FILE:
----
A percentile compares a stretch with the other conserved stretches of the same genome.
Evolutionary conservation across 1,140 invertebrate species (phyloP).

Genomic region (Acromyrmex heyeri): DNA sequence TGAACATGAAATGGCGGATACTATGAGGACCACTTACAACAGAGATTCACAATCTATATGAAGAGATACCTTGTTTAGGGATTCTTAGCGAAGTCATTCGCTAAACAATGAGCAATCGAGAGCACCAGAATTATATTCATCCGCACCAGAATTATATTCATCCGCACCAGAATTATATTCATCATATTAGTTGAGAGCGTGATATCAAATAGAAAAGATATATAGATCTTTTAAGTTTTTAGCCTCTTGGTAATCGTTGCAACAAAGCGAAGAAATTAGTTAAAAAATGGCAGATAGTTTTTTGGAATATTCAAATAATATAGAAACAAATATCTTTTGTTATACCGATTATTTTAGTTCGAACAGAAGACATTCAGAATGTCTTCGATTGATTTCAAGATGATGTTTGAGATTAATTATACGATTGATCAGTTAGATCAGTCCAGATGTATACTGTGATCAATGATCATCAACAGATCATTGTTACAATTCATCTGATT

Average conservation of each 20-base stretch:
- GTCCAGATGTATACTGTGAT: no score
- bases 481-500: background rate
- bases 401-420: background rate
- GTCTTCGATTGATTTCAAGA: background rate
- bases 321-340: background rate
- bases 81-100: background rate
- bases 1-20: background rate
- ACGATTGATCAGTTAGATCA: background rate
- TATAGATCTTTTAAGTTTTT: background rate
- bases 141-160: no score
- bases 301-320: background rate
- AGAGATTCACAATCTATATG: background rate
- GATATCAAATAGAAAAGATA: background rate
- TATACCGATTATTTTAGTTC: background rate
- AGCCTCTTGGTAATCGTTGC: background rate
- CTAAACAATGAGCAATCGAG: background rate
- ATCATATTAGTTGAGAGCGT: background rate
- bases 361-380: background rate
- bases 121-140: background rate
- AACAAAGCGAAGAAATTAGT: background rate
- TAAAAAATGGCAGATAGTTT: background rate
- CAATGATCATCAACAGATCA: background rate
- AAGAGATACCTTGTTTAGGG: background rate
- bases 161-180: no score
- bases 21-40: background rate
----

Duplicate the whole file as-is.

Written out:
A percentile compares a stretch with the other conserved stretches of the same genome.
Evolutionary conservation across 1,140 invertebrate species (phyloP).

Genomic region (Acromyrmex heyeri): DNA sequence TGAACATGAAATGGCGGATACTATGAGGACCACTTACAACAGAGATTCACAATCTATATGAAGAGATACCTTGTTTAGGGATTCTTAGCGAAGTCATTCGCTAAACAATGAGCAATCGAGAGCACCAGAATTATATTCATCCGCACCAGAATTATATTCATCCGCACCAGAATTATATTCATCATATTAGTTGAGAGCGTGATATCAAATAGAAAAGATATATAGATCTTTTAAGTTTTTAGCCTCTTGGTAATCGTTGCAACAAAGCGAAGAAATTAGTTAAAAAATGGCAGATAGTTTTTTGGAATATTCAAATAATATAGAAACAAATATCTTTTGTTATACCGATTATTTTAGTTCGAACAGAAGACATTCAGAATGTCTTCGATTGATTTCAAGATGATGTTTGAGATTAATTATACGATTGATCAGTTAGATCAGTCCAGATGTATACTGTGATCAATGATCATCAACAGATCATTGTTACAATTCATCTGATT

Average conservation of each 20-base stretch:
- GTCCAGATGTATACTGTGAT: no score
- bases 481-500: background rate
- bases 401-420: background rate
- GTCTTCGATTGATTTCAAGA: background rate
- bases 321-340: background rate
- bases 81-100: background rate
- bases 1-20: background rate
- ACGATTGATCAGTTAGATCA: background rate
- TATAGATCTTTTAAGTTTTT: background rate
- bases 141-160: no score
- bases 301-320: background rate
- AGAGATTCACAATCTATATG: background rate
- GATATCAAATAGAAAAGATA: background rate
- TATACCGATTATTTTAGTTC: background rate
- AGCCTCTTGGTAATCGTTGC: background rate
- CTAAACAATGAGCAATCGAG: background rate
- ATCATATTAGTTGAGAGCGT: background rate
- bases 361-380: background rate
- bases 121-140: background rate
- AACAAAGCGAAGAAATTAGT: background rate
- TAAAAAATGGCAGATAGTTT: background rate
- CAATGATCATCAACAGATCA: background rate
- AAGAGATACCTTGTTTAGGG: background rate
- bases 161-180: no score
- bases 21-40: background rate